Bakersfield has experienced 15 days of temperatures in the triple digits this July, ending a streak of 10 consecutive days. Similarly, Fresno has seen 14 consecutive days of triple-digit temperatures, with the majority of the month having temperatures above or at 100 degrees in California’s Central Valley.
Mary Lisa Russell, a spokesperson from the Community Regional Medical Center in Fresno, stated, “We are extremely busy.” She mentioned that “whenever there is high temperature, there is an increase in the number of individuals arriving at a trauma center.” However, she was unable to provide the precise figures for the hospital’s intake of heat-related illnesses.
Degrees 170 up to temperatures at sizzling are sidewalks from burns pavement suffering are people that high so are temperatures Phoenix, in.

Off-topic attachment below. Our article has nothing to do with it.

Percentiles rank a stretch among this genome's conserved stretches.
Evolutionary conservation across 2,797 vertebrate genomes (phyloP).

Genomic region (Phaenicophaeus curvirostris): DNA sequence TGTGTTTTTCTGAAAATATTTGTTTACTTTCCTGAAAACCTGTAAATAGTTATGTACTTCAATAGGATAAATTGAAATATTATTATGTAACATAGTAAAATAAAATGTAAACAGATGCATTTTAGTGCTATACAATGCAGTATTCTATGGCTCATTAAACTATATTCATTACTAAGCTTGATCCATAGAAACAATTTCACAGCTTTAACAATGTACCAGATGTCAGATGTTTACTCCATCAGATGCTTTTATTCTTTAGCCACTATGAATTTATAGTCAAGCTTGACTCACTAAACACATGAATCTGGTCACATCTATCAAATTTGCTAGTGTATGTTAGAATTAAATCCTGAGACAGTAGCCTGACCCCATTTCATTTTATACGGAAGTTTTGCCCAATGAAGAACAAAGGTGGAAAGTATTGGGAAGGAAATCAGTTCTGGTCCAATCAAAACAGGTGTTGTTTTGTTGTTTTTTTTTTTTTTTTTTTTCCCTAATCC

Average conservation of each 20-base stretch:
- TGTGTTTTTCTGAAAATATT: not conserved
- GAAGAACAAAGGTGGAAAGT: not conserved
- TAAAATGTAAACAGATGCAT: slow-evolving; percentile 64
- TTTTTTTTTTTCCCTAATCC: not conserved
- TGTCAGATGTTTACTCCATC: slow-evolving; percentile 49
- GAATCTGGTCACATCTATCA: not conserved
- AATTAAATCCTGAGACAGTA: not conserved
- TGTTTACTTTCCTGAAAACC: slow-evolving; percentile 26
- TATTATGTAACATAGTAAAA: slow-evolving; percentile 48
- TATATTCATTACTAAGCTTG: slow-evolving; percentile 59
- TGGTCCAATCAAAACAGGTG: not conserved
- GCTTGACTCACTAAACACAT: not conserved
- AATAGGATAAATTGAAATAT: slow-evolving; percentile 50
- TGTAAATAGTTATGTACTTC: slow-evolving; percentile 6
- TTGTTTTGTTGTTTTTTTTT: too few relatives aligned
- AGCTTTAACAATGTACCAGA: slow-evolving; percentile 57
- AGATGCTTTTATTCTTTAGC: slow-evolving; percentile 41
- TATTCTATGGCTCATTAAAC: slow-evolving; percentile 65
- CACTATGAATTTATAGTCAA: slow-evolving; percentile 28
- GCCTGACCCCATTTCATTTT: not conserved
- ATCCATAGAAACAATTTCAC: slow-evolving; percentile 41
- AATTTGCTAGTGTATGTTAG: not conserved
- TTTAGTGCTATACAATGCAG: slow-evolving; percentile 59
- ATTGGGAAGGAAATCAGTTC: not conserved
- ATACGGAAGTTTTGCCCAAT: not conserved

Austin Jamison, a meteorologist with the National Weather Service, stated that Wednesday, the 27th day, was expected to be exceptionally hot. This day in 1974 broke the previous record of 18 consecutive days with temperatures reaching higher than 110 degrees, completely surpassing it. The city has experienced 26 consecutive days of scorching temperatures, and Phoenix refuses to back down as it continues to break one heatwave record after another.
“It’s been numerous days, it’s somewhat blending one into the following,” Jamison expressed.
However, while excessive hot days are a cause for worry, hot nights can also be hazardous.
Jacobs, from the University of Arizona, expressed, “Heatwaves are assessed in relation to their intensity and duration, and I believe that this specific one is setting new records in both aspects.” “What’s especially alarming is that the nighttime temperatures are exceptionally high, which poses a challenge for individuals to recuperate from the daytime heat.”